- Although the number of prescriptions for drugs to treat cardiovascular disease (all diseases of the circulation, including stroke) increased by 16.9% in the last 10 years, the overall costs of prescriptions dispensed for cardiovascular drugs fell in 2013/14 to £102.9 million, a reduction of 7.8% on the previous year. This is the lowest cost for these drugs over the last ten years (since 2004/05). Costs may continue to reduce as medicines become available in less expensive, non-branded (generic) form.
- In 2013, the use of antibacterials in primary care was lower than in 2012. This reduction was observed both in terms of antibiotic items (down 5.4%) and Defined Daily Doses (down 2.5%).
- In 2013 an increase of 1.6% was observed in the total use of antibacterials in hospitals compared to 2012. This continues the upward trend seen since 2009, however the rate of increase is less than it has been for previous years.
- A continued increase in the use of carbapenems in Scottish hospitals was observed. However, the increase from 2012 to 2013 was lower than that of previous years. Despite this rise resistance to carbapenems among Gram-negatives remains low, with 0.2% of K. pneumoniae and none of the E. coli isolates being resistant to meropenem.
- However, the epidemiological status of carbapenemase producers in Scotland recently changed from ‘sporadic’ to ‘regional spread’ following two incidents of local spread reported in 2014. An increase in meropenem resistance was also observed among Scottish E. coli urinary isolates (from 0% in 2012 to 0.03% in 2013)
- There was continued progress in 2013 toward reduction in the use of broad spectrum antibacterials associated with Clostridium difficile infection (CDI) in primary care with a 12.7% decrease
- There was a 4.5% increase in the use of co-amoxiclav in secondary care in 2013 as compared to 2012. This coincided with an increase in resistance to co-amoxiclav among E. coli bacteraemias from 18.4% in 2012 to 28.4% in 2013, above that reported in 2009-2011 (range: 23.4%-25.4%).
- The use of piperacillin-tazobactam has continued to rise, with a 7.4% increase in 2013 as compared 2012. The high resistance (8.6% in 2013) to piperacillin-tazobactam among E. coli bacteraemias is of concern due to its frequent clinical use.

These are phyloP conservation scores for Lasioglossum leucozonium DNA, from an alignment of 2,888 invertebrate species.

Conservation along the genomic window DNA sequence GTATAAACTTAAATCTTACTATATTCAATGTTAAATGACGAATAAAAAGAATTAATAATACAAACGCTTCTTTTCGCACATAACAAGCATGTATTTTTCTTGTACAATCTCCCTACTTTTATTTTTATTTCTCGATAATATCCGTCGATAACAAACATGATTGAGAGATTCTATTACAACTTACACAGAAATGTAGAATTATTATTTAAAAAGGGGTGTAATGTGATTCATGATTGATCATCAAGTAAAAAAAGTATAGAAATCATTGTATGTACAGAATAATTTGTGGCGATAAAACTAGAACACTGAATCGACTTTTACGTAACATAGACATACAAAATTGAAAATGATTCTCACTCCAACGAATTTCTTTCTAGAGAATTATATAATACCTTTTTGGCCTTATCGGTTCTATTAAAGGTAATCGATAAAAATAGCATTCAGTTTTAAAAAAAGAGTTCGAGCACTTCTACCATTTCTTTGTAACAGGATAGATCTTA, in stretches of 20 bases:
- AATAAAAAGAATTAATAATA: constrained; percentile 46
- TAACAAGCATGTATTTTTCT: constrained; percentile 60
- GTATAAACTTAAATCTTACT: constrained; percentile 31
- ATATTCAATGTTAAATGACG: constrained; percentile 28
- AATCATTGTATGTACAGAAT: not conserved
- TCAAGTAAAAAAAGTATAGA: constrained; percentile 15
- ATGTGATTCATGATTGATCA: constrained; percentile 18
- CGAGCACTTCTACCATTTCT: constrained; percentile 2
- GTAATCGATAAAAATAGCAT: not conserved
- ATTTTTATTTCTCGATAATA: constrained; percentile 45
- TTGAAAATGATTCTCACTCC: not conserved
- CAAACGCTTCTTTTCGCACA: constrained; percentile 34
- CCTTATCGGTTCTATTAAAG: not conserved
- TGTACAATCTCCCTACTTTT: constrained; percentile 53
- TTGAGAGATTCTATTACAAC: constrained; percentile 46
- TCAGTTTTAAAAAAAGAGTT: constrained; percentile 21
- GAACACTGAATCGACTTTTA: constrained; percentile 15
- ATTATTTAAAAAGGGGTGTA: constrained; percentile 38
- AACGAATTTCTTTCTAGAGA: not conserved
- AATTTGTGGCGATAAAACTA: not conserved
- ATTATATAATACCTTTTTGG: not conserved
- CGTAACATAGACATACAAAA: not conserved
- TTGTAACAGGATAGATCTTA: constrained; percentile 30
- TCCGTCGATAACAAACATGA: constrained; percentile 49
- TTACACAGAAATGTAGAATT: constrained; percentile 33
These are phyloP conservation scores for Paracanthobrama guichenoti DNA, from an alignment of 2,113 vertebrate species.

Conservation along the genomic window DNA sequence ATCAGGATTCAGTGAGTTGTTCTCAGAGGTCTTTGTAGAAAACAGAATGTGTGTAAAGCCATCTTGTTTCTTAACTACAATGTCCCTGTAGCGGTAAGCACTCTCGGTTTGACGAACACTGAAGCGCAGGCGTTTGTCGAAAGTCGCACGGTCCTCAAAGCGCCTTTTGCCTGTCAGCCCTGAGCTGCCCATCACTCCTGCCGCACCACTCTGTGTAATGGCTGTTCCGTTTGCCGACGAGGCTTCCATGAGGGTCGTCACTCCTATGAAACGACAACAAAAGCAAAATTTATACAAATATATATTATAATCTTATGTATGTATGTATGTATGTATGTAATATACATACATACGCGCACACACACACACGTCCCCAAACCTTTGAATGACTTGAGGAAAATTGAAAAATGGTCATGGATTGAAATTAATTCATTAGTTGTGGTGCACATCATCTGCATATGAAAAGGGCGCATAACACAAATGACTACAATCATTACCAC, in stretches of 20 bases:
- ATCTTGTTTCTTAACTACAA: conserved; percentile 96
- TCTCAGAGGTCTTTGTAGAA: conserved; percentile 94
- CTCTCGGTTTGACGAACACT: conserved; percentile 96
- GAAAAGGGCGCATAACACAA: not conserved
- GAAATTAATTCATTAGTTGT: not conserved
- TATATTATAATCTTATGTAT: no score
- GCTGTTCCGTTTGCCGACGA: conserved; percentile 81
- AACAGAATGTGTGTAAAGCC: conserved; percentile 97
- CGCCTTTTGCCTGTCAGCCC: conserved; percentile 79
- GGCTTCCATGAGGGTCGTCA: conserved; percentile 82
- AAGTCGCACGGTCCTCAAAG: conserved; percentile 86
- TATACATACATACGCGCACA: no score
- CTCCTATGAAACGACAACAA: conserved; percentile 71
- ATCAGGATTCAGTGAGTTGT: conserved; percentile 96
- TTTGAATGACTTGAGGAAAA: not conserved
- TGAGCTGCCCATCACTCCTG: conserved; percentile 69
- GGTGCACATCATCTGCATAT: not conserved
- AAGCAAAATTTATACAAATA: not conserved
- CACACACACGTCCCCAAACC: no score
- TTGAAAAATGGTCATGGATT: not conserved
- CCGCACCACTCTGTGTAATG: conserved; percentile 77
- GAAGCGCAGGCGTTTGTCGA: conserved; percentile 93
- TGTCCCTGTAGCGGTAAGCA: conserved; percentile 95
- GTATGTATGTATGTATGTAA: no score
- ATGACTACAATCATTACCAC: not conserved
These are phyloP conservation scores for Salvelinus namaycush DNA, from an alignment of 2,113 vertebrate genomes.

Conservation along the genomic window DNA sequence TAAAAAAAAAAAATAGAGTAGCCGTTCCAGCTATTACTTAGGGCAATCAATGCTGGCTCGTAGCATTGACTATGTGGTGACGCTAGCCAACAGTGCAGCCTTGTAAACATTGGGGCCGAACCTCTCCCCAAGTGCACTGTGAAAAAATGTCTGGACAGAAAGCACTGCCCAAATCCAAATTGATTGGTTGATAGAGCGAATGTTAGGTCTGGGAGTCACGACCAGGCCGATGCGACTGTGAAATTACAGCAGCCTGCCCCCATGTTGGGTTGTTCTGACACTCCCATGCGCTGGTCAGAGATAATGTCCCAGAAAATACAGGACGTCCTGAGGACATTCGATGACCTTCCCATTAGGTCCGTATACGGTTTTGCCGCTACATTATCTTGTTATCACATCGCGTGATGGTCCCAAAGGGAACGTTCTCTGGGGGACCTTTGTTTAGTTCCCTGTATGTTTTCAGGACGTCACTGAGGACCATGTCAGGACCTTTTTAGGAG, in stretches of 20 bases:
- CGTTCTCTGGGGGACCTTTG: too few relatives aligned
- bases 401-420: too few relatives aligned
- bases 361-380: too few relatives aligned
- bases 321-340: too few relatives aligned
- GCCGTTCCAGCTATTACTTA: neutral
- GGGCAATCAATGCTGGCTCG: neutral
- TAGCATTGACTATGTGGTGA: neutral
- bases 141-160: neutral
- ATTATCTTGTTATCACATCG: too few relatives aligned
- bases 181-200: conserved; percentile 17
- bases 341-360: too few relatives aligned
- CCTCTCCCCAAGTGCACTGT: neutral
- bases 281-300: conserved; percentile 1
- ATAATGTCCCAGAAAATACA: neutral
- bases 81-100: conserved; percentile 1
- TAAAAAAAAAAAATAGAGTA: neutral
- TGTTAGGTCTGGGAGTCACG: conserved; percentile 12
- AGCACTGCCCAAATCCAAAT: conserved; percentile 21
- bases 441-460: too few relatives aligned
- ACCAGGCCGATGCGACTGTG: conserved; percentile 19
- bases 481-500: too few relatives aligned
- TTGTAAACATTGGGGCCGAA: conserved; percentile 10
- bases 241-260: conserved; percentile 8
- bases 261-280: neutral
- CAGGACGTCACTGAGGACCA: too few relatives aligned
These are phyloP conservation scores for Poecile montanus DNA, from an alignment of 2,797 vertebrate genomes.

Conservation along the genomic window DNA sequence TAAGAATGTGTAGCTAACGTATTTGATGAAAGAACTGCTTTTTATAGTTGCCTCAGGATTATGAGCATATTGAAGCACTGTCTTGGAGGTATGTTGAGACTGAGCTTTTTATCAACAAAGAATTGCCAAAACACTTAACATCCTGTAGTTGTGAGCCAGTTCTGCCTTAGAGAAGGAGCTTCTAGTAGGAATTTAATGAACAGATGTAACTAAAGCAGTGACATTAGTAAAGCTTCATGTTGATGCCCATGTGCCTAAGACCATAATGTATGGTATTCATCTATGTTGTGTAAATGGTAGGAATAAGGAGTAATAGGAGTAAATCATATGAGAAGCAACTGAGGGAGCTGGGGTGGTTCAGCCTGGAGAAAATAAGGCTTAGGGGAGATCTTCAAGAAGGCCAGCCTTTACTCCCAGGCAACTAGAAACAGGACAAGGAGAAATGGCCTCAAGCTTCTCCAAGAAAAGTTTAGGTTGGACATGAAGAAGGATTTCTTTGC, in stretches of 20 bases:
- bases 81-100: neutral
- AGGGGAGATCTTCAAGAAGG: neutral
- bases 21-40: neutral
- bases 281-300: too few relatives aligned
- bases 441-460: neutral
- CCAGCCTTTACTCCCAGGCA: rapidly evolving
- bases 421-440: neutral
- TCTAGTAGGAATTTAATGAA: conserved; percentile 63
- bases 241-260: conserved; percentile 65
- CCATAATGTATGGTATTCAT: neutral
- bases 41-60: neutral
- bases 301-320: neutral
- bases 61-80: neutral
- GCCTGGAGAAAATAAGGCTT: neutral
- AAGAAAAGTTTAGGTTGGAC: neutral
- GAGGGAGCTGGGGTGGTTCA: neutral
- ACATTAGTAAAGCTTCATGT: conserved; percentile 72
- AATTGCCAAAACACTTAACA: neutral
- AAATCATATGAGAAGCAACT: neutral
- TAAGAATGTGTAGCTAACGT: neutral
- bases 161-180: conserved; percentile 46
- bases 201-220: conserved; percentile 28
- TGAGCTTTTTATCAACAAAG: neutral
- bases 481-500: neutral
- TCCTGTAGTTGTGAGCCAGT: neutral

- Almost 9 out of 10 people in Scotland are now registered with an NHS dentist, the highest reported rate (87%; over 4.6 million).
- Children are more likely to be registered than adults (92% compared with 85%).
- Registration has been increasing since 2007, as a result of several changes in the time after which registration lapses have been introduced.
- 74% of those registered with an NHS dentist in September 2014 had seen their dentist within the last two years.
- Children are more likely than adults to have seen the dentist within the last two years (86% compared with 71%).
- Two NHS Boards (NHS Lanarkshire and NHS Shetland) met the H9 HEAT target of 60% of children aged three years old and those aged four years old receiving two or more FV treatments in 2013/14 for all quintiles of deprivation.
- There has been an increase in the number of children receiving FV treatment across Scotland, and within each of the NHS Boards.
- The data shows a clear deprivation gradient within Scotland and in the majority of the NHS Boards, with children in the most deprived quintiles most likely to receive FV.
- Nationally the total number of 3 year old children receiving two or more FV treatments has increased from 12,192 in 2012/13 to 19,320 in 2013/14.
- Nationally the total number of 4 year old children receiving two or more FV treatments has increased from 13,068 in 2012/13 to 21,235 in 2013/14.
The mapped expenditure across health and social care sectors for the financial year ending 31 March 2013 shows that:
- 50.5% (£2.33bn) of all expenditure (£4.61bn) on individuals aged 65 years and over was within a hospital setting; of which 61.7% (£1.44bn) was accounted for by an unplanned admission;
- 75.4% (£5.01bn) of all expenditure on individuals under 65 years was within health; of which 57.9% (£2.90bn) was spent within the hospital setting.
- 28.0% (£1.29bn) of all expenditure on individuals aged 65 years and over was within a social care setting; of which 50.3% (£0.65bn) was attributed to accommodation-based care; and
- 7.8% (£0.36bn) of all expenditure on individuals aged 65 years and over was accounted for by GP prescribing.
Update to Tobacco control profiles on the ScotPHO website, including some new indicators at National Local Authority and Health Board level. The tool includes spine charts, rank charts and time trends.